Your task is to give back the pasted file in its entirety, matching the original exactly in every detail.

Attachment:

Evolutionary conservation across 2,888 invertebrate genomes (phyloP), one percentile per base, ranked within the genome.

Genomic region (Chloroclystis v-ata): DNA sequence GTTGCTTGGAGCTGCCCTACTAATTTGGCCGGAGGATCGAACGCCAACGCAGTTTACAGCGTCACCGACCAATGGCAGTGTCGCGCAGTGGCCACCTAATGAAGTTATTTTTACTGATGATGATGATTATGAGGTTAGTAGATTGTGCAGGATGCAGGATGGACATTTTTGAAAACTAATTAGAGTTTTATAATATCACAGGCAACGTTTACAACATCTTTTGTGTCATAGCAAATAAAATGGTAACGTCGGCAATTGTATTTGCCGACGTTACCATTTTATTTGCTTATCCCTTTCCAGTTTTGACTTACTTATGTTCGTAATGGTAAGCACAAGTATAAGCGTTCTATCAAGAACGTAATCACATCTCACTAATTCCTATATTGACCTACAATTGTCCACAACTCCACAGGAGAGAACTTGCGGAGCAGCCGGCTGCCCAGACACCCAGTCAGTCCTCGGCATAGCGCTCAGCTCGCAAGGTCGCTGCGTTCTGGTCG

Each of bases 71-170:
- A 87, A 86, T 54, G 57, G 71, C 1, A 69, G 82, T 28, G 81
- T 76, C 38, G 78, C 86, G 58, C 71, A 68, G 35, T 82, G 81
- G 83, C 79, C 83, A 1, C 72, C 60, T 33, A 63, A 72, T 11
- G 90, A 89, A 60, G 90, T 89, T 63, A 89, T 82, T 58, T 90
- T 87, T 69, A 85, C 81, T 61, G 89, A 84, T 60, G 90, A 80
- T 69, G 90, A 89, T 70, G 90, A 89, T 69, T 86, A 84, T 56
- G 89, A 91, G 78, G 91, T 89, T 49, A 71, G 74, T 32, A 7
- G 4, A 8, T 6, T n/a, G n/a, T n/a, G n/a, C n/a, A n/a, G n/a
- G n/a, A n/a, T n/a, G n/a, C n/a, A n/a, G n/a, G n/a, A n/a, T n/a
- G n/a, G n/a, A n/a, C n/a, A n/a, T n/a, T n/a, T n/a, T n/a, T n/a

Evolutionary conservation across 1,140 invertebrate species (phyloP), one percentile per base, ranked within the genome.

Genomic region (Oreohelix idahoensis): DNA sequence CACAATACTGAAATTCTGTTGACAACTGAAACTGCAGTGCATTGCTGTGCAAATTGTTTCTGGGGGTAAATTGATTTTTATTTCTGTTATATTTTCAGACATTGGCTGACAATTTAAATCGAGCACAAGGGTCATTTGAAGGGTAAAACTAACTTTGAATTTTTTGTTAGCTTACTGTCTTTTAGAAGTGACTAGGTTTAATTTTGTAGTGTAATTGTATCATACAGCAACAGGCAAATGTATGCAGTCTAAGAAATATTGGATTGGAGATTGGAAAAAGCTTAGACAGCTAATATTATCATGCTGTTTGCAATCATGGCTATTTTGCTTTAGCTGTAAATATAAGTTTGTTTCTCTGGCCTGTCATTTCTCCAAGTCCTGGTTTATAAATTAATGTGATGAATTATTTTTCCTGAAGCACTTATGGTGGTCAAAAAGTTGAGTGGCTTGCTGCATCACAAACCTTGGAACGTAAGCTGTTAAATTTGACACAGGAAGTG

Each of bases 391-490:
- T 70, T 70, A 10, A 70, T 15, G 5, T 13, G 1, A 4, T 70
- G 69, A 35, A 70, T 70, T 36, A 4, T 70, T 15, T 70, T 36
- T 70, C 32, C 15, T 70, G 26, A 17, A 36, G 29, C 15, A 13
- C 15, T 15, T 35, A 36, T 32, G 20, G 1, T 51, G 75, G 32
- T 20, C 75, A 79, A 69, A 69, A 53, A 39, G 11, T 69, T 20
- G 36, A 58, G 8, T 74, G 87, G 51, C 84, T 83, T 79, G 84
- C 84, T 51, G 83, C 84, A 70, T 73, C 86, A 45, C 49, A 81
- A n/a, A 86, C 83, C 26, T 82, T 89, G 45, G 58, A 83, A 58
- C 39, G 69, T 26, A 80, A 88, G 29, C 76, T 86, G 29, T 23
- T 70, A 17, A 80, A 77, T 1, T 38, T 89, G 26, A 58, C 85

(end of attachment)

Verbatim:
Evolutionary conservation across 2,888 invertebrate genomes (phyloP), one percentile per base, ranked within the genome.

Genomic region (Chloroclystis v-ata): DNA sequence GTTGCTTGGAGCTGCCCTACTAATTTGGCCGGAGGATCGAACGCCAACGCAGTTTACAGCGTCACCGACCAATGGCAGTGTCGCGCAGTGGCCACCTAATGAAGTTATTTTTACTGATGATGATGATTATGAGGTTAGTAGATTGTGCAGGATGCAGGATGGACATTTTTGAAAACTAATTAGAGTTTTATAATATCACAGGCAACGTTTACAACATCTTTTGTGTCATAGCAAATAAAATGGTAACGTCGGCAATTGTATTTGCCGACGTTACCATTTTATTTGCTTATCCCTTTCCAGTTTTGACTTACTTATGTTCGTAATGGTAAGCACAAGTATAAGCGTTCTATCAAGAACGTAATCACATCTCACTAATTCCTATATTGACCTACAATTGTCCACAACTCCACAGGAGAGAACTTGCGGAGCAGCCGGCTGCCCAGACACCCAGTCAGTCCTCGGCATAGCGCTCAGCTCGCAAGGTCGCTGCGTTCTGGTCG

Each of bases 71-170:
- A 87, A 86, T 54, G 57, G 71, C 1, A 69, G 82, T 28, G 81
- T 76, C 38, G 78, C 86, G 58, C 71, A 68, G 35, T 82, G 81
- G 83, C 79, C 83, A 1, C 72, C 60, T 33, A 63, A 72, T 11
- G 90, A 89, A 60, G 90, T 89, T 63, A 89, T 82, T 58, T 90
- T 87, T 69, A 85, C 81, T 61, G 89, A 84, T 60, G 90, A 80
- T 69, G 90, A 89, T 70, G 90, A 89, T 69, T 86, A 84, T 56
- G 89, A 91, G 78, G 91, T 89, T 49, A 71, G 74, T 32, A 7
- G 4, A 8, T 6, T n/a, G n/a, T n/a, G n/a, C n/a, A n/a, G n/a
- G n/a, A n/a, T n/a, G n/a, C n/a, A n/a, G n/a, G n/a, A n/a, T n/a
- G n/a, G n/a, A n/a, C n/a, A n/a, T n/a, T n/a, T n/a, T n/a, T n/a

Evolutionary conservation across 1,140 invertebrate species (phyloP), one percentile per base, ranked within the genome.

Genomic region (Oreohelix idahoensis): DNA sequence CACAATACTGAAATTCTGTTGACAACTGAAACTGCAGTGCATTGCTGTGCAAATTGTTTCTGGGGGTAAATTGATTTTTATTTCTGTTATATTTTCAGACATTGGCTGACAATTTAAATCGAGCACAAGGGTCATTTGAAGGGTAAAACTAACTTTGAATTTTTTGTTAGCTTACTGTCTTTTAGAAGTGACTAGGTTTAATTTTGTAGTGTAATTGTATCATACAGCAACAGGCAAATGTATGCAGTCTAAGAAATATTGGATTGGAGATTGGAAAAAGCTTAGACAGCTAATATTATCATGCTGTTTGCAATCATGGCTATTTTGCTTTAGCTGTAAATATAAGTTTGTTTCTCTGGCCTGTCATTTCTCCAAGTCCTGGTTTATAAATTAATGTGATGAATTATTTTTCCTGAAGCACTTATGGTGGTCAAAAAGTTGAGTGGCTTGCTGCATCACAAACCTTGGAACGTAAGCTGTTAAATTTGACACAGGAAGTG

Each of bases 391-490:
- T 70, T 70, A 10, A 70, T 15, G 5, T 13, G 1, A 4, T 70
- G 69, A 35, A 70, T 70, T 36, A 4, T 70, T 15, T 70, T 36
- T 70, C 32, C 15, T 70, G 26, A 17, A 36, G 29, C 15, A 13
- C 15, T 15, T 35, A 36, T 32, G 20, G 1, T 51, G 75, G 32
- T 20, C 75, A 79, A 69, A 69, A 53, A 39, G 11, T 69, T 20
- G 36, A 58, G 8, T 74, G 87, G 51, C 84, T 83, T 79, G 84
- C 84, T 51, G 83, C 84, A 70, T 73, C 86, A 45, C 49, A 81
- A n/a, A 86, C 83, C 26, T 82, T 89, G 45, G 58, A 83, A 58
- C 39, G 69, T 26, A 80, A 88, G 29, C 76, T 86, G 29, T 23
- T 70, A 17, A 80, A 77, T 1, T 38, T 89, G 26, A 58, C 85